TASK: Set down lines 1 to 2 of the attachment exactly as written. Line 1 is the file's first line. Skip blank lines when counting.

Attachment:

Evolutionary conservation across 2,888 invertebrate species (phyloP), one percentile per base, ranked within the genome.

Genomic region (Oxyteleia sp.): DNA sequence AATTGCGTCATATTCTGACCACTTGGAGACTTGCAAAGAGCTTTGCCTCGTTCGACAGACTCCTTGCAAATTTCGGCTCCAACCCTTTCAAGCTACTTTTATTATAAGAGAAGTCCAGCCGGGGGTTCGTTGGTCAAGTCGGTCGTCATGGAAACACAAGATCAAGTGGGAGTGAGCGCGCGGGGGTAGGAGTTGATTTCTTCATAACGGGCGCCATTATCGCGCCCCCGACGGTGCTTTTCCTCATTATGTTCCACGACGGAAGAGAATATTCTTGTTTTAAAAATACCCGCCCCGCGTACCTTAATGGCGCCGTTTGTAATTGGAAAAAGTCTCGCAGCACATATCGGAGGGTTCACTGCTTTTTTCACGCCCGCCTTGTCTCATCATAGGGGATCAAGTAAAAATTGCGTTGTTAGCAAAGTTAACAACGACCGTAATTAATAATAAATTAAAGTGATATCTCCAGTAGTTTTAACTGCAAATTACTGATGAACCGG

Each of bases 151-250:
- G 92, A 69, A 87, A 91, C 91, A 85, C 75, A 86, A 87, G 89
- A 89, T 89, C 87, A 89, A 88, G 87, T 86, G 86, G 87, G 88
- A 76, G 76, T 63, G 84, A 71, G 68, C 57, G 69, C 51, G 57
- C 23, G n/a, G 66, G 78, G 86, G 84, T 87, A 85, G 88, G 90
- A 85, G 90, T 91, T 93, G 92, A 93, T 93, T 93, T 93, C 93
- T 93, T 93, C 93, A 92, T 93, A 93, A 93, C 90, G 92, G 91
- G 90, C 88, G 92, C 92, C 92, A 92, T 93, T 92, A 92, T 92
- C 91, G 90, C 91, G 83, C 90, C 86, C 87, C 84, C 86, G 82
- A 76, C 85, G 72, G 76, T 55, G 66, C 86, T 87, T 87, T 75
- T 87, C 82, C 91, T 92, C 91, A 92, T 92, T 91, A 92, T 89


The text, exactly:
Evolutionary conservation across 2,888 invertebrate species (phyloP), one percentile per base, ranked within the genome.

Genomic region (Oxyteleia sp.): DNA sequence AATTGCGTCATATTCTGACCACTTGGAGACTTGCAAAGAGCTTTGCCTCGTTCGACAGACTCCTTGCAAATTTCGGCTCCAACCCTTTCAAGCTACTTTTATTATAAGAGAAGTCCAGCCGGGGGTTCGTTGGTCAAGTCGGTCGTCATGGAAACACAAGATCAAGTGGGAGTGAGCGCGCGGGGGTAGGAGTTGATTTCTTCATAACGGGCGCCATTATCGCGCCCCCGACGGTGCTTTTCCTCATTATGTTCCACGACGGAAGAGAATATTCTTGTTTTAAAAATACCCGCCCCGCGTACCTTAATGGCGCCGTTTGTAATTGGAAAAAGTCTCGCAGCACATATCGGAGGGTTCACTGCTTTTTTCACGCCCGCCTTGTCTCATCATAGGGGATCAAGTAAAAATTGCGTTGTTAGCAAAGTTAACAACGACCGTAATTAATAATAAATTAAAGTGATATCTCCAGTAGTTTTAACTGCAAATTACTGATGAACCGG